Linen shirts, pants, and dresses are perfect choices to wear during humid, hot weather. The natural flax fibers help to wick moisture away from the skin. Linen clothes can be made from light to heavyweight woven fabrics and will wear well if handled correctly. Most linen clothing will shrink slightly when washed so consider that when you purchase clothes.
Linen fabrics are washable but you may see clothes that have a dry clean only tag. If the linen garment is structured like a jacket or is lined, you should heed the dry cleaning instructions. While the linen fabric is washable, the inner linings or materials used to help a jacket keep its shape may not be. Water and agitation may cause those materials to shrink and become misshapen. That damage can not be reversed.
After linen is washed at home, it should not be dried on high heat which causes fibers to shrink together and break. Instead, air dry on a padded hanger to prevent creases or tumble only briefly in a dryer set on a low heat temperature. Some people prefer a crisp look, others a more relaxed, rumpled linen. If you choose a crisp look, follow these tips for ironing linen clothes. The same tips can be applied to ironing linen tablecloths and napkins.
Required Tools for Ironing Linen Clothes
- Spray bottle. Linen is nearly impossible to iron unless it is damp. Fill an inexpensive spray bottle with clean water to dampen the clothes.
- A good quality steam iron. High heat and plenty of steam are essential for ironing linen. Your iron should able to produce both. A spray feature is also helpful for those areas that need even more dampness.
- Sturdy ironing board. Ironing linen requires steady, even strokes. That's hard to do if the ironing surface is wobbly or small. If you don't have a good ironing board, follow these tips for ironing on other surfaces.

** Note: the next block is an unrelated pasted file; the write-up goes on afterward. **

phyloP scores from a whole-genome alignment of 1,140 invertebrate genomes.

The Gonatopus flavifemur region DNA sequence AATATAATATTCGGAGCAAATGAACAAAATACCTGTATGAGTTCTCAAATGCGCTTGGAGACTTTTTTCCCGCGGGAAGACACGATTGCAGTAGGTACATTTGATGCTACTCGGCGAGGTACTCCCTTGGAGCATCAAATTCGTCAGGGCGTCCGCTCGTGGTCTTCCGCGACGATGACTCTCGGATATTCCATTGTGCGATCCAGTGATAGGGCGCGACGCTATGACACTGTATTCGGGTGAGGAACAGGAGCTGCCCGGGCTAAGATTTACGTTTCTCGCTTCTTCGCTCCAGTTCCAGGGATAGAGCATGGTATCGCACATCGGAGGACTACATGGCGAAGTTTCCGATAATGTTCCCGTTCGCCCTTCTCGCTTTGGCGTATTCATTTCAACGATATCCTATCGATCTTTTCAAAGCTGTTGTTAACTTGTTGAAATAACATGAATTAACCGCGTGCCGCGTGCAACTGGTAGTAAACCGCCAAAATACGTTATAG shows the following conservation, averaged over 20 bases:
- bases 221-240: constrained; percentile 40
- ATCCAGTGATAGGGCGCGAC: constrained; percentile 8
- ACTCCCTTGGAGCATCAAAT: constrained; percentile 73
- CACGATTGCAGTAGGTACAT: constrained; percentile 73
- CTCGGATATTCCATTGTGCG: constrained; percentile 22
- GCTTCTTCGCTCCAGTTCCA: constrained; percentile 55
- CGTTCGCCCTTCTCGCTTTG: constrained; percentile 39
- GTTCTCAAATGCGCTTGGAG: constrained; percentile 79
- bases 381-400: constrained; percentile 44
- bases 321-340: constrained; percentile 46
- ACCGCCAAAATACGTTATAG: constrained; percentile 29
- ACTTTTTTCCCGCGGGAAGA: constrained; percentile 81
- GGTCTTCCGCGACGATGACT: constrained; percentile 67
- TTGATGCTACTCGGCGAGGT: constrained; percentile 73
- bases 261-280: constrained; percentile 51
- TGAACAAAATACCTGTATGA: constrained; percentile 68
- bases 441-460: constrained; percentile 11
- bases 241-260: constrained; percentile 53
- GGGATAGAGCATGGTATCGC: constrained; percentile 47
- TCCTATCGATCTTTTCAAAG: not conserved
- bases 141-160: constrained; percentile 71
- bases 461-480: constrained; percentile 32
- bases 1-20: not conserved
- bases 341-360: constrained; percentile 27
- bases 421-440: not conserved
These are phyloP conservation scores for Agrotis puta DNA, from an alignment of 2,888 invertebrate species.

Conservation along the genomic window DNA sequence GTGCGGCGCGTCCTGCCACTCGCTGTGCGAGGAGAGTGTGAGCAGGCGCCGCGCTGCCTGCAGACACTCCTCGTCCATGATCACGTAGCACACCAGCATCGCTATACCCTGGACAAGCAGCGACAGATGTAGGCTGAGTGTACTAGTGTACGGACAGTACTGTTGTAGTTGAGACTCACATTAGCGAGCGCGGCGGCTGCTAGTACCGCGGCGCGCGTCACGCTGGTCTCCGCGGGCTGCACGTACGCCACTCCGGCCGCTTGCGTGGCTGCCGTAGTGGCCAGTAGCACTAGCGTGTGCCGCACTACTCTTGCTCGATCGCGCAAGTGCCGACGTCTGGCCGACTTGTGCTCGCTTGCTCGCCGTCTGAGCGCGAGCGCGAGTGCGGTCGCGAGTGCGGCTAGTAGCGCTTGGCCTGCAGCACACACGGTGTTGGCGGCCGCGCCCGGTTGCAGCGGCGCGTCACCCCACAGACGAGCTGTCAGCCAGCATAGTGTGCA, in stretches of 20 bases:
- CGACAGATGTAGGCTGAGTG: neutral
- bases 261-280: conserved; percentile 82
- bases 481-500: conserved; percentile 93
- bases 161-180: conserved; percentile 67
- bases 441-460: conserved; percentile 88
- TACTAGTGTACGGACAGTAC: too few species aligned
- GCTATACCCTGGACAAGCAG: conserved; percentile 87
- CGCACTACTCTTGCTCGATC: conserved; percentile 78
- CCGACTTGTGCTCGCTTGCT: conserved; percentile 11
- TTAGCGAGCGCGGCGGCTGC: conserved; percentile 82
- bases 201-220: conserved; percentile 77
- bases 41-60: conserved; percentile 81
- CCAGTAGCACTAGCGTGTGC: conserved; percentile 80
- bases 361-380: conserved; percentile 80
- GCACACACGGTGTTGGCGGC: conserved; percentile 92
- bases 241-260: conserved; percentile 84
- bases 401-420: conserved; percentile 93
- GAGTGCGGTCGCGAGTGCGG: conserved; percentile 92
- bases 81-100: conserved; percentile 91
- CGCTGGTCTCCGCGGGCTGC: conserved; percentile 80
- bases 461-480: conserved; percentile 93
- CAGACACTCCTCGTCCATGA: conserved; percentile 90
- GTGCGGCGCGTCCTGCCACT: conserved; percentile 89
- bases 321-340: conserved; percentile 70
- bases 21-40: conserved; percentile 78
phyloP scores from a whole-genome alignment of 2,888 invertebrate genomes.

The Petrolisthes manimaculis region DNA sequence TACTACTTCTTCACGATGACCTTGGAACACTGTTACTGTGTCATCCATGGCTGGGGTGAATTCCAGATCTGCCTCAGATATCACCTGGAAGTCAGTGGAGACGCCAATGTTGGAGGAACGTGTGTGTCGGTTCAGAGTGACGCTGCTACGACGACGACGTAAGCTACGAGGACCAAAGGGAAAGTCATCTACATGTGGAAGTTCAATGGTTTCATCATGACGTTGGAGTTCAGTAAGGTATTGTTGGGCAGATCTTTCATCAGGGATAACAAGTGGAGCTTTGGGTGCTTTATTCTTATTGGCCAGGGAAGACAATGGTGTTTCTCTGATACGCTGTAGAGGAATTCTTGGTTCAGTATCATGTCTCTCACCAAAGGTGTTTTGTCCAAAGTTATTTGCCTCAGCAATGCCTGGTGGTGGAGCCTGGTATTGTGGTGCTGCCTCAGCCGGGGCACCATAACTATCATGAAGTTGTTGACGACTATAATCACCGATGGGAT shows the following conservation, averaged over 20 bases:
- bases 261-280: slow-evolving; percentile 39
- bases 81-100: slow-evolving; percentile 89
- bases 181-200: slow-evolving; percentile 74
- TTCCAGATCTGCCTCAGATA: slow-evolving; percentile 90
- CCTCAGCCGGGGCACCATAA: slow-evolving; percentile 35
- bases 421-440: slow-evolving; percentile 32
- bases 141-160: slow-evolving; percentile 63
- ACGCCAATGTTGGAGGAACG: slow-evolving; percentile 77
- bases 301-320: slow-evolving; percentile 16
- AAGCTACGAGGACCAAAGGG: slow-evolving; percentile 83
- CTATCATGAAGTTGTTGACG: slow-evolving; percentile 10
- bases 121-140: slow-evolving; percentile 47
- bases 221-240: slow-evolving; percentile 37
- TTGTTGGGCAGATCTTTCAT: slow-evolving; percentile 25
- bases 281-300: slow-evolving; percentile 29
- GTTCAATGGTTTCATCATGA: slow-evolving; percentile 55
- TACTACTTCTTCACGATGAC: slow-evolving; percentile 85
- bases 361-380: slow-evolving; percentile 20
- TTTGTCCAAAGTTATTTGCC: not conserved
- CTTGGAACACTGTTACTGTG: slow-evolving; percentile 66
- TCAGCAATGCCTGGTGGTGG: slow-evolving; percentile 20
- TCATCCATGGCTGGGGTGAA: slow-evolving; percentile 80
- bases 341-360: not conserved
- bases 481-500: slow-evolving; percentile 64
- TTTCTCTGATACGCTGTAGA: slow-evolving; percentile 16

- Pressing Cloth. It is always important to have a buffer between the hot iron and the linen fibers to prevent flattening them to the point of creating a shine.
Tips for Successfully Ironing Linen Pants and Shirts
- At least five or ten minutes before ironing linen clothes, give them a good spritz with plain cool water. Pay particular attention to shirt collars, cuffs, pocket flaps, and button plackets. Roll the garment loosely and let the moisture penetrate the linen fibers.
- Set the steam iron on the cotton/linen setting or high heat. Be sure the iron's faceplate and water tank are clean and that the tank is filled with water.
- If your ironing board cover is wearing thin or has heavy staining, use an old terry cloth towel under the linen. This will pad the surface, protect any buttons on the garment, and give you a clean finish.
- Padding is particularly important if there is embroidery on the linen. Always iron on the wrong side and iron the embroidered area first.
- Start with the heavier areas of the shirt or pants first (collars, cuffs, waistbands) and use a bit more water if necessary to get a smooth finish.
- Keep the iron moving constantly and smoothly to prevent scorching. Staying too long in one spot can bring a disaster.
- As you iron, gently stretch the garment to square corners and even edges. While the fabric is damp and hot, you can reshape crumpled areas.
- Press linen clothes on the wrong side or use a pressing cloth to prevent shiny spots. This is particularly important with darker colors.
- Use spray-on starch or fabric sizing for areas like collars and cuffs that you want particularly crisp. The starch also helps to protect the linen from stains.
- When ironing is complete, hang the garment in an uncrowded space to dry completely. Wait at least ten to fifteen minutes before putting on the freshly ironed piece to allow the fibers to cool and relax. Wearing linen while damp will cause excess creasing.
5 Tips to Avoid Having to Iron Linen Clothes
- Adopt the relaxed look. The more often linen is worn and washed, the softer and more supple it will become.
- Skip the clothes dryer. After linen clothes are removed from the washer, shake well to remove wrinkles. Hang on a padded hanger or lay the garment flat on a towel. While the fabric is wet, gently pull the seams, hems and any misshapen areas like curled hem edges to smooth.
- Use a clothes steamer. You won't get a crisp look but the steamer will remove sharp creases and heavy wrinkles.
- Always test wrinkle relaxing fabric sprays on an inside hem before using. Some can cause spotting and stains on linen, especially on dark colors.
- Avoid folding linen clothes. Hang in a closet with plenty of room to prevent wrinkling from overcrowding.